Anyhow, one of the issues that I have had with "conventional" martial arts is that it survives/thrives in a culture of dependency thus leading to a lack of creativity. The art part has vanished.
Many view martial arts as a toolbox, and have termed it martial sciences, which I respect, and ascribe to...but the thing is this - if you explore science deep enough, it starts becoming art. And if you explore art deep enough, it starts becoming science. In other words, science and art are not mutually exclusive, although we tend be socialized into thinking so.
The challenge becomes at what point does one take creative liberties? If you become creative too much too soon, you risk losing developing an integral foundation. If you stay within the boundaries too often, too long, you'll have a very difficult time trying to break out to find yourself, and have doomed yourself into roboticism.
The truth is, as it tends to be, somewhere in the middle. I would say, if you keep a creative spirit while learning the technical foundations, and try to play with the variables given to you (and showing your creativity to a mentor for feedback), you can effectively do both.
The trick is for the instructor to promote this idea. Traditionally, in martial arts, the integration of mental disciplined was a component that really aimed at shaping character. However, in that process, there was a lot of getting yelled at and physical abuse for doing things wrong. In other words, fear-based discipline...this was the method employed at developing mastery over technical content.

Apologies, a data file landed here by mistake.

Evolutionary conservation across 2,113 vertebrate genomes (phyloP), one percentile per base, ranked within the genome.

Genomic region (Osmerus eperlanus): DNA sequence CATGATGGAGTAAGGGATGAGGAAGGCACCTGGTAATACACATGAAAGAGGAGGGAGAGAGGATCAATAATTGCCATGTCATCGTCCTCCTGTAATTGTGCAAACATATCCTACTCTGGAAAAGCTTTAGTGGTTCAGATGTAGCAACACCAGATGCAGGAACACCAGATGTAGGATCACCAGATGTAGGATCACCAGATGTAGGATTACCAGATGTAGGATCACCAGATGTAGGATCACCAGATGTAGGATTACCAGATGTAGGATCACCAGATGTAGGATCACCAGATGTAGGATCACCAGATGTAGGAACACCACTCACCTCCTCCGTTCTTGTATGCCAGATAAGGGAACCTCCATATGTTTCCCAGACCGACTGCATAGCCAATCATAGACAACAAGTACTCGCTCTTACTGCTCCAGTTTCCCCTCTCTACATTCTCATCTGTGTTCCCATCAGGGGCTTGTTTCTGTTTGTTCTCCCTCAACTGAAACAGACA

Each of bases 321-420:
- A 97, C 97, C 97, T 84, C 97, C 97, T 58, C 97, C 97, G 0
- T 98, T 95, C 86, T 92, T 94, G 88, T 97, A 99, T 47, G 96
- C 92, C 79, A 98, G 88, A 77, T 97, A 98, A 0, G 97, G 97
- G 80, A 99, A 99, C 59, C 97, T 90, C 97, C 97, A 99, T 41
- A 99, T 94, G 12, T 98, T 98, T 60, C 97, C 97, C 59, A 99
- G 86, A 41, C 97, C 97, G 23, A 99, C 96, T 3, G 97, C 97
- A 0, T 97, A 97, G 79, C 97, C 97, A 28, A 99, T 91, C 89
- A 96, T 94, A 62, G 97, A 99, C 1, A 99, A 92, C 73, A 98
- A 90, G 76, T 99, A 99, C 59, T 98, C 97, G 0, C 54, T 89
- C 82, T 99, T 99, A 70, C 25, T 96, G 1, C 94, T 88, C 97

In this framework, however, it does not lend itself to a safe or conducive atmosphere to develop the right hemisphere of the brain.
There have been schools labeled as McDojos, that developed a reputation for not developing enough of a technical foundation...however, it is not an opposite scenario, because I doubt that they are actively seeking to develop much creativity either.
The creativity that I see basically revolved around marketing, such as XMA, camouflage colored belts, etc.
Martial sport is what is currently popular, with the rise of the Mixed Martial Arts (MMA) industry. Sport is good for zeroing in on a handful of techniques, and developing high levels of proficiency, in order to compete.
In the Chinese martial arts, martial arts as choreographed performance art was in vogue. So, it was used to a great extent in film and television, and raising the bar for what stunt people have to go through in their training curriculum.
As the popularity of the Mixed Martial Arts (MMA) is leveling, what we'll be presented with are a lot of options in terms of where one wants to take their training.
I, for one, love the perfection of technique through sport, some of the mental discipline of the traditional ways to develop a deeper sense of investment into the art, and also exploring and encouraging creative energies within the art, without loosing a footing on the technical side.
Okay, that's enough for now! :)